Mary Roach is an author who has been on my radar for a while. I knew about her books, and her particular brand of letting-the-reader-in-on-the-joke writing about non-fiction which I learned when I dove into Packing for Mars earlier this year. So when Audible had a sale of Mary Roach’s books, I looked to see what I wanted to listen to next in her oeuvre (knowing that I already have a library request in for Stiff which is all about the life of cadavers). Bonk: The Curious Coupling of Science and Sex seemed a clear winner, so off we went.
I was not disappointed at all in way Roach approached the topic, or her trademark wit. Basically Roach set out to get behind the closed doors of sex research and answer the questions that linger in the back of our minds, but either are afraid to ask or don’t know who to ask. I was also pleasantly surprised how much of what she covered I was already aware of. So while there wasn’t a ton of new ground being broken for me personally from this 2008 work, there was still an interesting story of the evolution of scientific research in the field, and that alone is worth the price of admission. I knew, but perhaps hadn’t put a lot of thought into the idea that scientific research was, at an earlier time, just about wanting to know and now it’s often about who’s willing to pay. There was a great push forward in research about sex in the first half of the 20th century, and the second half of the century saw that research whittled down into revenue streams. But I digress.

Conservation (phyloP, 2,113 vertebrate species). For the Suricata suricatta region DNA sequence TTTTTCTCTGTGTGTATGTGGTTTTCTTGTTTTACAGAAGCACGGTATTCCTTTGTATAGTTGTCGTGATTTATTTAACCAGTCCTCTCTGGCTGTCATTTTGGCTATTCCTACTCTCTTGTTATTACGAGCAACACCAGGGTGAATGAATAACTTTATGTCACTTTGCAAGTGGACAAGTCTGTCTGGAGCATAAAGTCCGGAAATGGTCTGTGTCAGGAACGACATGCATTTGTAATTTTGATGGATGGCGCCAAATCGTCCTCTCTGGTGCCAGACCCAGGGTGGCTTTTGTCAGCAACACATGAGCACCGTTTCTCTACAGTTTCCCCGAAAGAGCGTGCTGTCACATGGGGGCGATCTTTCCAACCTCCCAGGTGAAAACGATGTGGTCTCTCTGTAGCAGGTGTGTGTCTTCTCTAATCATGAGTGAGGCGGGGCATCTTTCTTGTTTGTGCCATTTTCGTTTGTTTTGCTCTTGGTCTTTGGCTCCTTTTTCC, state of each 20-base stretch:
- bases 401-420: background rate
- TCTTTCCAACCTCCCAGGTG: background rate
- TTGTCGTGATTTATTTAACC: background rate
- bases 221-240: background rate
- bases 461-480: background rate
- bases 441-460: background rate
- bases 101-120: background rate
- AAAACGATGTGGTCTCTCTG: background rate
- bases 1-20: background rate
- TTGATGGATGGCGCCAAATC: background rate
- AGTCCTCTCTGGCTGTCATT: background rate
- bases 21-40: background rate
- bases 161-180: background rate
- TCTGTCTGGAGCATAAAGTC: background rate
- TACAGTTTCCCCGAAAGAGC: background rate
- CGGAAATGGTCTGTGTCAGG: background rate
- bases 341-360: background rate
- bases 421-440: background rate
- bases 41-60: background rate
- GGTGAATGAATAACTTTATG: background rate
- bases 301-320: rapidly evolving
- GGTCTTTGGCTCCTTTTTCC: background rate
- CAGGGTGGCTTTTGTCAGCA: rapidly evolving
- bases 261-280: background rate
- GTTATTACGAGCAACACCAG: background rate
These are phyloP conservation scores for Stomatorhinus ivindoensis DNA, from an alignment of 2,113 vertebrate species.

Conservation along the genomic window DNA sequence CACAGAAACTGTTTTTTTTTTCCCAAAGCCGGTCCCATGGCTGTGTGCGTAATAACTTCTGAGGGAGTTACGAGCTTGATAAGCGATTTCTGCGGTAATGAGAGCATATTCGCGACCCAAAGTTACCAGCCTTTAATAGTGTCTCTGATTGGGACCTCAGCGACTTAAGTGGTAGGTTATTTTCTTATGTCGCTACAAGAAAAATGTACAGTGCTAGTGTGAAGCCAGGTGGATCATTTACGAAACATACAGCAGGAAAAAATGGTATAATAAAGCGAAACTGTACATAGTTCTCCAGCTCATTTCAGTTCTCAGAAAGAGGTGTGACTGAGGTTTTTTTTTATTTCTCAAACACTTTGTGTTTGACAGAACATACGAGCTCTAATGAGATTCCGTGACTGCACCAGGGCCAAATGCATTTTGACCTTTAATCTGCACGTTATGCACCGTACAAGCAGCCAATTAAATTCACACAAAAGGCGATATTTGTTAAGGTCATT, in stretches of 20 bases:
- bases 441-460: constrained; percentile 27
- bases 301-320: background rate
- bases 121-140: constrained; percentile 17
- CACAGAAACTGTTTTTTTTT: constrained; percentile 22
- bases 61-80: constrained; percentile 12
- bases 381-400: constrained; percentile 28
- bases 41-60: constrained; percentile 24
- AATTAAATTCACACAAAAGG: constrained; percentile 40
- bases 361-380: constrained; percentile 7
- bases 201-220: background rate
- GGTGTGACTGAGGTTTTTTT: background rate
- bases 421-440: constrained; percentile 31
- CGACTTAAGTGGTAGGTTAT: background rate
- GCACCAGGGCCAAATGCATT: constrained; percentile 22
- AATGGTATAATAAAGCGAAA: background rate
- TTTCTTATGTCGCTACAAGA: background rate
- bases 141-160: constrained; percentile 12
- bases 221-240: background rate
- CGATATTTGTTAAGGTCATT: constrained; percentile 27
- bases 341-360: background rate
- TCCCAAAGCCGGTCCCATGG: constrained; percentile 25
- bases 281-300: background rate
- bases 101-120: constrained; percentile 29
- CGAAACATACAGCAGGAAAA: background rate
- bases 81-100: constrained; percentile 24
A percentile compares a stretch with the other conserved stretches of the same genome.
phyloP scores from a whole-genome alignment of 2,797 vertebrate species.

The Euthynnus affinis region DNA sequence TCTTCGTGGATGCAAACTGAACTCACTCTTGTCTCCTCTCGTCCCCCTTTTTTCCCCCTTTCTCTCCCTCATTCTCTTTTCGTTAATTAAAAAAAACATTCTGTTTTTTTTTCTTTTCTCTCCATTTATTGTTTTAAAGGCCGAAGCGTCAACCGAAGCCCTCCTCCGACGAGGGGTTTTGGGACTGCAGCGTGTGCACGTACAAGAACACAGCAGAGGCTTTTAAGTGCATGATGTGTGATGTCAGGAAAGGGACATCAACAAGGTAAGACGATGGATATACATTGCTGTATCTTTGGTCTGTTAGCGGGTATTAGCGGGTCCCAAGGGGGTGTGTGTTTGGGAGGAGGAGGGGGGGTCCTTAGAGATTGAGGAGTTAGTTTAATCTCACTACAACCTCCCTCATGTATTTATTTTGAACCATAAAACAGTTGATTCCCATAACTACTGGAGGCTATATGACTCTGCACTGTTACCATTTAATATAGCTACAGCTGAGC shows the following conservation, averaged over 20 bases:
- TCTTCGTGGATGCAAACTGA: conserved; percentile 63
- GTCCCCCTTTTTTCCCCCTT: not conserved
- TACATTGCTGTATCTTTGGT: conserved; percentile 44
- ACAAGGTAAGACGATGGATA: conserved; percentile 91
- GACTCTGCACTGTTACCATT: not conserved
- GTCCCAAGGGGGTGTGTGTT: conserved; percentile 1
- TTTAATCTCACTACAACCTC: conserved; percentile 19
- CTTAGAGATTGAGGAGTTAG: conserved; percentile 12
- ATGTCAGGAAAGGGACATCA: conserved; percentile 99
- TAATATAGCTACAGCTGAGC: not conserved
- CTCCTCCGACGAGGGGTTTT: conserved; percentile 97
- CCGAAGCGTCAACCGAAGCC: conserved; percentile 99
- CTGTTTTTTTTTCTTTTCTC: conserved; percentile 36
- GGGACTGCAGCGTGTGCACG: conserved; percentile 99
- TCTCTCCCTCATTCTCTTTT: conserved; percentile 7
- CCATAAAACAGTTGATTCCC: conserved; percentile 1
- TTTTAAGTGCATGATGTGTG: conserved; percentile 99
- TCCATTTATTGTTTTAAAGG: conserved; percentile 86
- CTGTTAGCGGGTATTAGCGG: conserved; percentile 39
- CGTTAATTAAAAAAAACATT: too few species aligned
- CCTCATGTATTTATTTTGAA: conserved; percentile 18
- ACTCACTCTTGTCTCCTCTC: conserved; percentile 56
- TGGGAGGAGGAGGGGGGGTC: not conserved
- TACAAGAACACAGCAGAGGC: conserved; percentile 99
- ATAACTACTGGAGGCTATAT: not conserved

While I do suggest this book to you, I’m not sure I suggest the audio version. The narrator of this one, Sandra Burr, did a great job, and had that certain slyness that one often reads in Roach’s words. But… and this might just be me, I often found myself struggling to concentrate on what I was hearing. I think I personally might have to stay away from audio non-fictions, but your mileage will certainly vary.
This book was read and reviewed as part of the charitable Cannonball Read.